Science Fair Project Encyclopedia
"O Superman (For Massenet)" is a 1981 song by experimental performance artist and musician Laurie Anderson. Part of the larger work United States , "O Superman," a half-sung, half-spoken, almost minimalist piece unexpectedly rose to #2 on UK music charts in 1981. Much of Anderson's fame can be traced, directly or indirectly, to this song.
Anderson constructed the song as a cover of the aria "O Souverain" from Jules Massenet's 1885 opera Le Cid . The first lines ("O superman / O judge / O mom and dad") especially echo the original aria.
Overlaid on a sparse background of two alternating chords formed by the repeated spoken syllable "Ha," the text of "O Superman" is spoken through a vocoder. As part of the larger work United States, the text addresses issues of technology and communication, citing at various points an answering machine message and the US Postal creed.
First released as a single by One Ten Records , the song's popularity led to Anderson signing a distribution contract with Warner Brothers, who went on the release Anderson's album Big Science in 1982). A live version of the song also appears in Anderson's 4-disc box set United States Live (1984). The song was also covered by David Bowie during his 1997 tour for the album Earthling and is featured in a sketch on the Swedish TV show Nilecity 105.6 first aired in 1995, then mimed by a stuffed Garfield toy animal.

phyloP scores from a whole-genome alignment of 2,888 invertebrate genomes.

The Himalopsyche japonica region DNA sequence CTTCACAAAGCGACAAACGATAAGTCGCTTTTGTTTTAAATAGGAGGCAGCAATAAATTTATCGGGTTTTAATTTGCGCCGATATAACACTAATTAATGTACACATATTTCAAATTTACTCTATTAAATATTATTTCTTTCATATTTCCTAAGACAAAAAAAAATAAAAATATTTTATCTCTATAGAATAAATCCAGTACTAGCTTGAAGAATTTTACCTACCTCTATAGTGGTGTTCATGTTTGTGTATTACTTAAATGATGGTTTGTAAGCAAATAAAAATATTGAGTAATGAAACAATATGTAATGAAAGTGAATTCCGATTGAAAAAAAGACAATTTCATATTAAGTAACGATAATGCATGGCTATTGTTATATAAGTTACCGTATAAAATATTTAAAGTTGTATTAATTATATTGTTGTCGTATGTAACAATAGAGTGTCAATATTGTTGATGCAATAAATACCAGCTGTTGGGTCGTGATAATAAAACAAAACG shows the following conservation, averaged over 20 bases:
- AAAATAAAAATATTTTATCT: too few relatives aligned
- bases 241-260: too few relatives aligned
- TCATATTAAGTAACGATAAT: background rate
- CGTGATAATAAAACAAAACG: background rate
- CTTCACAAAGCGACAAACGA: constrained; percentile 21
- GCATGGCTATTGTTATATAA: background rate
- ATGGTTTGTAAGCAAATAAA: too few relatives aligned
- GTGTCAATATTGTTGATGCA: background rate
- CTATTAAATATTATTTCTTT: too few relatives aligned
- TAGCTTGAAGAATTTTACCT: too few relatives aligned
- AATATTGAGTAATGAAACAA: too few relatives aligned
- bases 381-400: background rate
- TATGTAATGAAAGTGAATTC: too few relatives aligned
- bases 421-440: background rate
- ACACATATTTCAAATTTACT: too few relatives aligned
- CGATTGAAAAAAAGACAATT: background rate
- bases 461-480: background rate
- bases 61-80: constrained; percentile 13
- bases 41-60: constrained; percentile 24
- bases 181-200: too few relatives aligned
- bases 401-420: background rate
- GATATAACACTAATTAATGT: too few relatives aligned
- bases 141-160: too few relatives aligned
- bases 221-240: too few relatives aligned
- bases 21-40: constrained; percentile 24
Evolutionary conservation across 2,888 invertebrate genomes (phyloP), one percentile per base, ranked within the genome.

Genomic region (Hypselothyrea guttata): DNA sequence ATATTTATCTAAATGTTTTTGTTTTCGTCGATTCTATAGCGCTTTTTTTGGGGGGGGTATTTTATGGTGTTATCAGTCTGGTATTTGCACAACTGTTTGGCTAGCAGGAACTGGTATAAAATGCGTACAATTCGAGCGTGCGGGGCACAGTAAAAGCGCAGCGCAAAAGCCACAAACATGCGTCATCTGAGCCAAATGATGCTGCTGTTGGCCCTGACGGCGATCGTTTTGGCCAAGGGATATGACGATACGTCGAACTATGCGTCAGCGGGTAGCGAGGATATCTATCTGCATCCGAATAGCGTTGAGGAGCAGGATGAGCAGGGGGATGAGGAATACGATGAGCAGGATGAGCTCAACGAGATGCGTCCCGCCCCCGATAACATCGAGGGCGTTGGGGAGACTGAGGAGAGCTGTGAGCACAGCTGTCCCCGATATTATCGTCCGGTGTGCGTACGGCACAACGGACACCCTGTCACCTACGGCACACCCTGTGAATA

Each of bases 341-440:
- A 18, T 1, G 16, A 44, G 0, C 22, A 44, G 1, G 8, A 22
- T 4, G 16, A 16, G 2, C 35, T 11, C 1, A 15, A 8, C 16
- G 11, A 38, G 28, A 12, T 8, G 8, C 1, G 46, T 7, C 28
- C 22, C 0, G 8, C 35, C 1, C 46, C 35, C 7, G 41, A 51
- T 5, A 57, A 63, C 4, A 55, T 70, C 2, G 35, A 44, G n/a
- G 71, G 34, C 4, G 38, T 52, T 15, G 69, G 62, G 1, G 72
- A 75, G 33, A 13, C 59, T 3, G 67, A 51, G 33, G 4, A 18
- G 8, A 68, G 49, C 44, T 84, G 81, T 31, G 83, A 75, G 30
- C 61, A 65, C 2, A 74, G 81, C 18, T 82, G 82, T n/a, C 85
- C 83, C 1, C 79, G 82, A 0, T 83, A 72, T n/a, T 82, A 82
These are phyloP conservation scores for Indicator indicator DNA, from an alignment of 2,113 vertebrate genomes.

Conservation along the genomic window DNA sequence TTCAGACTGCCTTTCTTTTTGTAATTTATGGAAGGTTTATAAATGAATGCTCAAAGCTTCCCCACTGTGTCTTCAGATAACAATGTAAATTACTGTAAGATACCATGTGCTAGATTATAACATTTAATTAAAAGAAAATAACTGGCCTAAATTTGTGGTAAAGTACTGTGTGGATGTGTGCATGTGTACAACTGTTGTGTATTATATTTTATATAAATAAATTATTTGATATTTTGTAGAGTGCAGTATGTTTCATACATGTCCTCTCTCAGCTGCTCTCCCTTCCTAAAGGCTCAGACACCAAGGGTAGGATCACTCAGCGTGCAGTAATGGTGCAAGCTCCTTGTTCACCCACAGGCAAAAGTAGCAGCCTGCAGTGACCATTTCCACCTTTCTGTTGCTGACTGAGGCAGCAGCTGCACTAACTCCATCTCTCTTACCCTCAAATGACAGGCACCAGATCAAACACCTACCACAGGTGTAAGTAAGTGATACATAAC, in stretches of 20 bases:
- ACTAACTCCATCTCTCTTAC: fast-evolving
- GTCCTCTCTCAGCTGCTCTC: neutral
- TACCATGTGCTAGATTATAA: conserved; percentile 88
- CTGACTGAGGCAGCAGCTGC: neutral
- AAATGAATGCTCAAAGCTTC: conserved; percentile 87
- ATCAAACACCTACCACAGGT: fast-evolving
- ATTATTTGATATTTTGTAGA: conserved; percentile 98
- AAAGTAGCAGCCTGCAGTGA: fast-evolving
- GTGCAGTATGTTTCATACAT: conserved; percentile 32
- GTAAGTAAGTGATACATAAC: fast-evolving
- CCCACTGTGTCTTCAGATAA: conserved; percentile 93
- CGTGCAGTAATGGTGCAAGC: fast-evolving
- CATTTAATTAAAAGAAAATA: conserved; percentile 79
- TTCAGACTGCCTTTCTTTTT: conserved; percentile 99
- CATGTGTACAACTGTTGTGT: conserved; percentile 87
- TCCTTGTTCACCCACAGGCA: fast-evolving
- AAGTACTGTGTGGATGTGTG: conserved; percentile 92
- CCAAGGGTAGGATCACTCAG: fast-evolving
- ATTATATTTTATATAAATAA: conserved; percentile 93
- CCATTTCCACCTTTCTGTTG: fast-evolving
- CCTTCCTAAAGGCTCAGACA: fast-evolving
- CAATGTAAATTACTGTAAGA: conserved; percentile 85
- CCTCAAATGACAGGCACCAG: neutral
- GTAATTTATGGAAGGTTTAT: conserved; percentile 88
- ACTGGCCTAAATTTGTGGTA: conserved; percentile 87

Although Anderson had, almost two decades before, dropped the song from her performance repertoire, she revived the piece in 2001 during a concert tour that included a retrospective look at some of her older pieces. A live performance was recorded in New York City the week following the 9/11 attacks. In this context, certain lyrics appeared to many to be uncannily phophetic: "This is the hand, the hand that takes / Here come the planes / They're American planes. Made in America / Smoking or non-smoking?" The 2001 live performance appears on Anderson's 2002 album Live in New York .
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